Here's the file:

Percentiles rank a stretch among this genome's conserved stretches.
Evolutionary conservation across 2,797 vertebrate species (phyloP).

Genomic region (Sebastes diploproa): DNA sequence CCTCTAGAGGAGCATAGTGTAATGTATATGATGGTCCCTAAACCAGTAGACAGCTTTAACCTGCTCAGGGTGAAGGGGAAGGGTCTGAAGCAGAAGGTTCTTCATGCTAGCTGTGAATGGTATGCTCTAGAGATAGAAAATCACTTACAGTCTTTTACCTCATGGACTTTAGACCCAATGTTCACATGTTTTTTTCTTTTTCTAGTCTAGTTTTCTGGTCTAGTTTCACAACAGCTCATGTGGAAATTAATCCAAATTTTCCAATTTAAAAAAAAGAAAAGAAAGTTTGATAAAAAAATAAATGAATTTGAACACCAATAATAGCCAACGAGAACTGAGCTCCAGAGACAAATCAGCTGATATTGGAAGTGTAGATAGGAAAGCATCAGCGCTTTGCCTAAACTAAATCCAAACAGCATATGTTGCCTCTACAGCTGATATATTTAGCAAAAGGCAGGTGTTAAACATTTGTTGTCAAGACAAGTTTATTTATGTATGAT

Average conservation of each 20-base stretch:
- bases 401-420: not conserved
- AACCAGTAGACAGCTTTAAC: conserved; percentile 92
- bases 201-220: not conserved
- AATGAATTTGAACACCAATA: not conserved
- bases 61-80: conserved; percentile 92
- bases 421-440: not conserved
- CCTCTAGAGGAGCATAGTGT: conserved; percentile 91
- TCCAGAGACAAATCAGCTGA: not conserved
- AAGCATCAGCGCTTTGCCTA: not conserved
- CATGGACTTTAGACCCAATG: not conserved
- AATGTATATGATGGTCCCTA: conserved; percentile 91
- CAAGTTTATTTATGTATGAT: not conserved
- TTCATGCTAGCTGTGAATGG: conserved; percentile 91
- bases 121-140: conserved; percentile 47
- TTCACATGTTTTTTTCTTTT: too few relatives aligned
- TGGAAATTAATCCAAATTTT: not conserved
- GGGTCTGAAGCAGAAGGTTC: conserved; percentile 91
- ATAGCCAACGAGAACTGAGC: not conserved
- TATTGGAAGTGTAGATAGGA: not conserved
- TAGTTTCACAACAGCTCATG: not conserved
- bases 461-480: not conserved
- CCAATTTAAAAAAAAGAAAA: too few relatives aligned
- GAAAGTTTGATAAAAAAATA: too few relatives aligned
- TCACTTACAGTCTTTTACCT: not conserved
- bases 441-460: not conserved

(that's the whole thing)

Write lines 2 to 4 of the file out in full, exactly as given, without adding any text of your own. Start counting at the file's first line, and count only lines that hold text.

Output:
Evolutionary conservation across 2,797 vertebrate species (phyloP).

Genomic region (Sebastes diploproa): DNA sequence CCTCTAGAGGAGCATAGTGTAATGTATATGATGGTCCCTAAACCAGTAGACAGCTTTAACCTGCTCAGGGTGAAGGGGAAGGGTCTGAAGCAGAAGGTTCTTCATGCTAGCTGTGAATGGTATGCTCTAGAGATAGAAAATCACTTACAGTCTTTTACCTCATGGACTTTAGACCCAATGTTCACATGTTTTTTTCTTTTTCTAGTCTAGTTTTCTGGTCTAGTTTCACAACAGCTCATGTGGAAATTAATCCAAATTTTCCAATTTAAAAAAAAGAAAAGAAAGTTTGATAAAAAAATAAATGAATTTGAACACCAATAATAGCCAACGAGAACTGAGCTCCAGAGACAAATCAGCTGATATTGGAAGTGTAGATAGGAAAGCATCAGCGCTTTGCCTAAACTAAATCCAAACAGCATATGTTGCCTCTACAGCTGATATATTTAGCAAAAGGCAGGTGTTAAACATTTGTTGTCAAGACAAGTTTATTTATGTATGAT

Average conservation of each 20-base stretch: